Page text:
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Unformatted text preview: APPLICATION OF COMPRESSIVE SENSING TO THE DESIGN OF WIDEBAND SIGNAL ACQUISITION RECEIVERS John Treichler Applied Signal Technology, Inc. Sunnyvale, California Mark Davenport, Richard Baraniuk Rice University Houston, Texas ABSTRACT Compressive sensing (CS) exploits the sparsity present in many signals to reduce the number of measurements needed for digital acquisition. With this reduction would come, in theory, commensurate reductions in the size, weight, power consumption, and/or monetary cost of both signal sensors and any associated communication links. This paper examines the use of CS in environments where the input signal takes the form of a sparse combination of narrowband signals of un- known frequencies that appear anywhere in a broad spectral band. We formulate the problem statement for such a receiver and establish a reasonable set of requirements that a receiver should meet to be practically useful. The performance of a CS receiver for this application is then evaluated in two ways: using the applicable (and still evolving) CS theory and using a set of computer simulations carefully constructed to com- pare the CS receiver against the performance expected from a conventional implementation. This sets the stage for work in a sequel that will use these results to produce comparisons of the size, weight, and power consumption of a CS receiver against an exemplar of a conventional design. 1. INTRODUCTION Compressive sensing (CS) [1–3] exploits the sparsity present in many signals to reduce the number of measurements needed for acqusition. It has been shown theoretically that, under the right set of circumstances, CS can dramatically reduce the number of measurements needed to detect, char- acterize, and/or extract signals, and therefore can reduce by the same factor the storage and/or transmission rate needed to handle the signal at the sensing point. Conversely, signals with much larger bandwidths could be accepted by existing acquisition systems. If these reductions were found to pro- portionally reduce the size, weight, and power consumption (SWAP) and cost of operational signal acquisition systems, then the practical impact could be transformative. This paper examines the potential practicality of CS to build signal acquisition receivers for the specific, but impor- tant, case where the receiver’s input signal takes the form of a sparse combination of narrowband signals of unknown fre- Front-End Sensor Forwarding Link Outputs Back-End Processor Fig. 1 . A wideband signal acquisition receiver. quencies that can appear anywhere in a broad spectral band. Our objective here is to examine the specific application of the acquisition receiver, thus providing the opportunity to test the robustness of CS techniques to imperfect match with its underlying theoretical assumptions....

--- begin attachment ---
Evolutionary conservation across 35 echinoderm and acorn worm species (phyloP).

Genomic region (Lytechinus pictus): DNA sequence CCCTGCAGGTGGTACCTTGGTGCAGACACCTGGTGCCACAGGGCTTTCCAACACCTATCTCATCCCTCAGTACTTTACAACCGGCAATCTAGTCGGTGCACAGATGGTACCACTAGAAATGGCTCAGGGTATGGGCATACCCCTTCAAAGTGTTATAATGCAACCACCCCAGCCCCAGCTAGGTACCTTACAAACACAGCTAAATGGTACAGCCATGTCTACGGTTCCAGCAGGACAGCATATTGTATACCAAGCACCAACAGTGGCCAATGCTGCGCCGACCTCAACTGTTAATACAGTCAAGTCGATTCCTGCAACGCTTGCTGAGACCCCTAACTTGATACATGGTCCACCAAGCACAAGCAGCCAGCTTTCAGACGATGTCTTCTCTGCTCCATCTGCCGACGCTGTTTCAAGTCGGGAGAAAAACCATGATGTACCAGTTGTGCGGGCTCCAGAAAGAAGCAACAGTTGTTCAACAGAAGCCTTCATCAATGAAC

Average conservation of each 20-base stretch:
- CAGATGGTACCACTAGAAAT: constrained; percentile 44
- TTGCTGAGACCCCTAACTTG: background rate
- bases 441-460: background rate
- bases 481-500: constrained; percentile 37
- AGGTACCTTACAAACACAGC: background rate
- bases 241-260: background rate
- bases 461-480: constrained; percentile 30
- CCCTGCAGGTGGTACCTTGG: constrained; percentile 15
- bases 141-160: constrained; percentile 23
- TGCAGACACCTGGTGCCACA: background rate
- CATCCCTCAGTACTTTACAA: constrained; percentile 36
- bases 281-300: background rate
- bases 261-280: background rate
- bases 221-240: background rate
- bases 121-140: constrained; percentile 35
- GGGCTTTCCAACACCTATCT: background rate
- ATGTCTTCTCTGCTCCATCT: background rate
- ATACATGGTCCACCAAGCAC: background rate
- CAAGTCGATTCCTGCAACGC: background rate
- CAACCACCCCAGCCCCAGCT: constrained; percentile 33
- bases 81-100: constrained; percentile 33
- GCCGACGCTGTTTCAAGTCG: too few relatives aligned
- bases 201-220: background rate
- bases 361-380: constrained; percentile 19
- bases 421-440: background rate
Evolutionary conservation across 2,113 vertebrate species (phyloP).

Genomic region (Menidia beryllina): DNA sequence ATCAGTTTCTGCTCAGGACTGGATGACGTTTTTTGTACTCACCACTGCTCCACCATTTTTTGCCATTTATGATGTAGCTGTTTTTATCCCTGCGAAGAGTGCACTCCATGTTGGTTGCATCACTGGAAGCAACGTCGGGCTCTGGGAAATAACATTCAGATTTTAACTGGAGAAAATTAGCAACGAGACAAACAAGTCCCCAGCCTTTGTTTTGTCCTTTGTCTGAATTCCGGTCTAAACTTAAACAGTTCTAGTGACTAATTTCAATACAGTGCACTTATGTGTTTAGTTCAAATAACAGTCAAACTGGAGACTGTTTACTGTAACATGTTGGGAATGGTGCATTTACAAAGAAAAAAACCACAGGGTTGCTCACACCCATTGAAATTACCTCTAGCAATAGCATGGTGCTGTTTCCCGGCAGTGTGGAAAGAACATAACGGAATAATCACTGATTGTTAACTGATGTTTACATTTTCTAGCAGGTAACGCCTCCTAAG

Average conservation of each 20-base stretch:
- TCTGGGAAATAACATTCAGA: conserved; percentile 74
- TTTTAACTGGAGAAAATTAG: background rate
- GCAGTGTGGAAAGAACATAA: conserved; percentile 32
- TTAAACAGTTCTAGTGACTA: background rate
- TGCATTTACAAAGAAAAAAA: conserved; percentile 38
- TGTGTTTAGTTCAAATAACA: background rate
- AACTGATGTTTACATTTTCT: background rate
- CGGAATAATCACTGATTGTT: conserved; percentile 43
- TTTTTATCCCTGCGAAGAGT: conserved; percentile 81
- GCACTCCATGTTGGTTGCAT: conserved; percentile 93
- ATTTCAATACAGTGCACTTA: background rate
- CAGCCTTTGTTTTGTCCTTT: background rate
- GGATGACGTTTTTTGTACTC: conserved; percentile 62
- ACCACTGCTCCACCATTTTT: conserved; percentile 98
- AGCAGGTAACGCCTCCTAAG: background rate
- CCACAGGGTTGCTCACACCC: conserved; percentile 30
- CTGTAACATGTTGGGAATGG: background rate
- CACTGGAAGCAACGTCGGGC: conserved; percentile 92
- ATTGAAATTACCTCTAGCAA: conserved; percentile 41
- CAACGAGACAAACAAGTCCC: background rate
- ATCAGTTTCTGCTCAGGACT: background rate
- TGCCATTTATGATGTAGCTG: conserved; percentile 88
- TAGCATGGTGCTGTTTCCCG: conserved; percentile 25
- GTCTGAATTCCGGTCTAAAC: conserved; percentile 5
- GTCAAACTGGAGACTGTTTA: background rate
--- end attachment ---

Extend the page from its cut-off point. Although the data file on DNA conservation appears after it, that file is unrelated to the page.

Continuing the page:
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This note was uploaded on 05/28/2010 for the course EE EE564 taught by Professor Runyiyu during the Spring '10 term at Eastern Mediterranean University.
- Spring '10